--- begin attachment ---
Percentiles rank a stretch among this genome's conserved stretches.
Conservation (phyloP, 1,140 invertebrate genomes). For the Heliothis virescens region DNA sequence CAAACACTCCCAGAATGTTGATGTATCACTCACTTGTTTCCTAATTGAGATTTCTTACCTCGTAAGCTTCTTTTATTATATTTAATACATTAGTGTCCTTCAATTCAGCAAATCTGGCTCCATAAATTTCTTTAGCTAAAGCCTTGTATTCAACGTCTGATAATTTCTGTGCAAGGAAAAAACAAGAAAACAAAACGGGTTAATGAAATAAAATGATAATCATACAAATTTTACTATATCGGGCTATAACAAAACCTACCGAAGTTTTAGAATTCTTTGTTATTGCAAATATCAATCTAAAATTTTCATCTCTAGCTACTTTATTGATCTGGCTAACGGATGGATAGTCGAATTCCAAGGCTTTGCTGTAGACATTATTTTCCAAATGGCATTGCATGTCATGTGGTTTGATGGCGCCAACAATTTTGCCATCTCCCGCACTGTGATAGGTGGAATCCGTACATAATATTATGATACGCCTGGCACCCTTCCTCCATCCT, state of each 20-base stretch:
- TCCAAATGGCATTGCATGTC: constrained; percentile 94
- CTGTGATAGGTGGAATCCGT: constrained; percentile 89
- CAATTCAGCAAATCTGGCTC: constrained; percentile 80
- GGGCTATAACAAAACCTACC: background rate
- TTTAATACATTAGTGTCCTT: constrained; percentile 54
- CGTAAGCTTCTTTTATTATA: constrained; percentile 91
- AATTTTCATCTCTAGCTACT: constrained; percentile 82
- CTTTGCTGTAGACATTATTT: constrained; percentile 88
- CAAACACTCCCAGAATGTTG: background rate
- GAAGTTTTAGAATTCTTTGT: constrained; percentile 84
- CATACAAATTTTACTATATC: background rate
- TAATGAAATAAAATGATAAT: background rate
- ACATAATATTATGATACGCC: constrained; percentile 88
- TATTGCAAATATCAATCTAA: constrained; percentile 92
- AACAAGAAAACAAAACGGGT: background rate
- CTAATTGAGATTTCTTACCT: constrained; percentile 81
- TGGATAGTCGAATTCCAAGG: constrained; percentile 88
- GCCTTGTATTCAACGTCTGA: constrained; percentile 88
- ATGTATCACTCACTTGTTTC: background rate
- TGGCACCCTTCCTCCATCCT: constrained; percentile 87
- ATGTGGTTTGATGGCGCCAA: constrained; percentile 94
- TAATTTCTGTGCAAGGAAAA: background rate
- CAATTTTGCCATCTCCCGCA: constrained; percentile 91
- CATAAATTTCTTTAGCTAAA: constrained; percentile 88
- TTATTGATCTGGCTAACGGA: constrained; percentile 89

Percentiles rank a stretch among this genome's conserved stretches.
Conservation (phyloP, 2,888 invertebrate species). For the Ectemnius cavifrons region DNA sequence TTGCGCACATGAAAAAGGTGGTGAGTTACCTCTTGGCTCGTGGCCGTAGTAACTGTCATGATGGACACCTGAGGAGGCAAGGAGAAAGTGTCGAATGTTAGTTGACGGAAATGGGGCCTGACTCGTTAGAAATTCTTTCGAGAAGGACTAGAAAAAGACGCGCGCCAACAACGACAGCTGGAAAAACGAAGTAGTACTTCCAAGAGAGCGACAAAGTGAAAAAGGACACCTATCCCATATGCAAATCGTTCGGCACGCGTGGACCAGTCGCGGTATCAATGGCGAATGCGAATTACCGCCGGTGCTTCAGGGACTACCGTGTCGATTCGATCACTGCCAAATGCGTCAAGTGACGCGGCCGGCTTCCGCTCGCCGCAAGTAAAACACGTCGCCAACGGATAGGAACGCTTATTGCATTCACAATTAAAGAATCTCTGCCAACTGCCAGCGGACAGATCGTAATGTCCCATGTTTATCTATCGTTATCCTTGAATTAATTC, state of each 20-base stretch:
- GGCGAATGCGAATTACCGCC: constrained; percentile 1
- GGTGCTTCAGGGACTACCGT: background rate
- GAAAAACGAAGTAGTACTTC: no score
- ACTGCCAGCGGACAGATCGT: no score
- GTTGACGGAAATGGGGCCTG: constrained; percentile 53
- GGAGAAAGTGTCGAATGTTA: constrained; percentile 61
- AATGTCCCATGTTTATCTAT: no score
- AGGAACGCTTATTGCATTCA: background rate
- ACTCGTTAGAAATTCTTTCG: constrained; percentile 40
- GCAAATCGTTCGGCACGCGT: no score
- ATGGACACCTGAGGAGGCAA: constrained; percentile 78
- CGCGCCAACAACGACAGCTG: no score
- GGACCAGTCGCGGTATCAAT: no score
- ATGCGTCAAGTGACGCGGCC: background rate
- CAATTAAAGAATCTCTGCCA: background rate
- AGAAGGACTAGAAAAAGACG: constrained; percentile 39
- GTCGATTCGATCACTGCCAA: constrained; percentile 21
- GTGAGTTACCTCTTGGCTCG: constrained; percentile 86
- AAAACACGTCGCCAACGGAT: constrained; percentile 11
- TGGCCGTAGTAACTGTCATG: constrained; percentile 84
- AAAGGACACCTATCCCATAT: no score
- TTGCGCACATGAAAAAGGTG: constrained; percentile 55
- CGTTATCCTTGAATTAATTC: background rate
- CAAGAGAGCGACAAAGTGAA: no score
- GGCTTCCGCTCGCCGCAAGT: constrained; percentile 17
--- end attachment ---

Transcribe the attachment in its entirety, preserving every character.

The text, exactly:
Percentiles rank a stretch among this genome's conserved stretches.
Conservation (phyloP, 1,140 invertebrate genomes). For the Heliothis virescens region DNA sequence CAAACACTCCCAGAATGTTGATGTATCACTCACTTGTTTCCTAATTGAGATTTCTTACCTCGTAAGCTTCTTTTATTATATTTAATACATTAGTGTCCTTCAATTCAGCAAATCTGGCTCCATAAATTTCTTTAGCTAAAGCCTTGTATTCAACGTCTGATAATTTCTGTGCAAGGAAAAAACAAGAAAACAAAACGGGTTAATGAAATAAAATGATAATCATACAAATTTTACTATATCGGGCTATAACAAAACCTACCGAAGTTTTAGAATTCTTTGTTATTGCAAATATCAATCTAAAATTTTCATCTCTAGCTACTTTATTGATCTGGCTAACGGATGGATAGTCGAATTCCAAGGCTTTGCTGTAGACATTATTTTCCAAATGGCATTGCATGTCATGTGGTTTGATGGCGCCAACAATTTTGCCATCTCCCGCACTGTGATAGGTGGAATCCGTACATAATATTATGATACGCCTGGCACCCTTCCTCCATCCT, state of each 20-base stretch:
- TCCAAATGGCATTGCATGTC: constrained; percentile 94
- CTGTGATAGGTGGAATCCGT: constrained; percentile 89
- CAATTCAGCAAATCTGGCTC: constrained; percentile 80
- GGGCTATAACAAAACCTACC: background rate
- TTTAATACATTAGTGTCCTT: constrained; percentile 54
- CGTAAGCTTCTTTTATTATA: constrained; percentile 91
- AATTTTCATCTCTAGCTACT: constrained; percentile 82
- CTTTGCTGTAGACATTATTT: constrained; percentile 88
- CAAACACTCCCAGAATGTTG: background rate
- GAAGTTTTAGAATTCTTTGT: constrained; percentile 84
- CATACAAATTTTACTATATC: background rate
- TAATGAAATAAAATGATAAT: background rate
- ACATAATATTATGATACGCC: constrained; percentile 88
- TATTGCAAATATCAATCTAA: constrained; percentile 92
- AACAAGAAAACAAAACGGGT: background rate
- CTAATTGAGATTTCTTACCT: constrained; percentile 81
- TGGATAGTCGAATTCCAAGG: constrained; percentile 88
- GCCTTGTATTCAACGTCTGA: constrained; percentile 88
- ATGTATCACTCACTTGTTTC: background rate
- TGGCACCCTTCCTCCATCCT: constrained; percentile 87
- ATGTGGTTTGATGGCGCCAA: constrained; percentile 94
- TAATTTCTGTGCAAGGAAAA: background rate
- CAATTTTGCCATCTCCCGCA: constrained; percentile 91
- CATAAATTTCTTTAGCTAAA: constrained; percentile 88
- TTATTGATCTGGCTAACGGA: constrained; percentile 89

Percentiles rank a stretch among this genome's conserved stretches.
Conservation (phyloP, 2,888 invertebrate species). For the Ectemnius cavifrons region DNA sequence TTGCGCACATGAAAAAGGTGGTGAGTTACCTCTTGGCTCGTGGCCGTAGTAACTGTCATGATGGACACCTGAGGAGGCAAGGAGAAAGTGTCGAATGTTAGTTGACGGAAATGGGGCCTGACTCGTTAGAAATTCTTTCGAGAAGGACTAGAAAAAGACGCGCGCCAACAACGACAGCTGGAAAAACGAAGTAGTACTTCCAAGAGAGCGACAAAGTGAAAAAGGACACCTATCCCATATGCAAATCGTTCGGCACGCGTGGACCAGTCGCGGTATCAATGGCGAATGCGAATTACCGCCGGTGCTTCAGGGACTACCGTGTCGATTCGATCACTGCCAAATGCGTCAAGTGACGCGGCCGGCTTCCGCTCGCCGCAAGTAAAACACGTCGCCAACGGATAGGAACGCTTATTGCATTCACAATTAAAGAATCTCTGCCAACTGCCAGCGGACAGATCGTAATGTCCCATGTTTATCTATCGTTATCCTTGAATTAATTC, state of each 20-base stretch:
- GGCGAATGCGAATTACCGCC: constrained; percentile 1
- GGTGCTTCAGGGACTACCGT: background rate
- GAAAAACGAAGTAGTACTTC: no score
- ACTGCCAGCGGACAGATCGT: no score
- GTTGACGGAAATGGGGCCTG: constrained; percentile 53
- GGAGAAAGTGTCGAATGTTA: constrained; percentile 61
- AATGTCCCATGTTTATCTAT: no score
- AGGAACGCTTATTGCATTCA: background rate
- ACTCGTTAGAAATTCTTTCG: constrained; percentile 40
- GCAAATCGTTCGGCACGCGT: no score
- ATGGACACCTGAGGAGGCAA: constrained; percentile 78
- CGCGCCAACAACGACAGCTG: no score
- GGACCAGTCGCGGTATCAAT: no score
- ATGCGTCAAGTGACGCGGCC: background rate
- CAATTAAAGAATCTCTGCCA: background rate
- AGAAGGACTAGAAAAAGACG: constrained; percentile 39
- GTCGATTCGATCACTGCCAA: constrained; percentile 21
- GTGAGTTACCTCTTGGCTCG: constrained; percentile 86
- AAAACACGTCGCCAACGGAT: constrained; percentile 11
- TGGCCGTAGTAACTGTCATG: constrained; percentile 84
- AAAGGACACCTATCCCATAT: no score
- TTGCGCACATGAAAAAGGTG: constrained; percentile 55
- CGTTATCCTTGAATTAATTC: background rate
- CAAGAGAGCGACAAAGTGAA: no score
- GGCTTCCGCTCGCCGCAAGT: constrained; percentile 17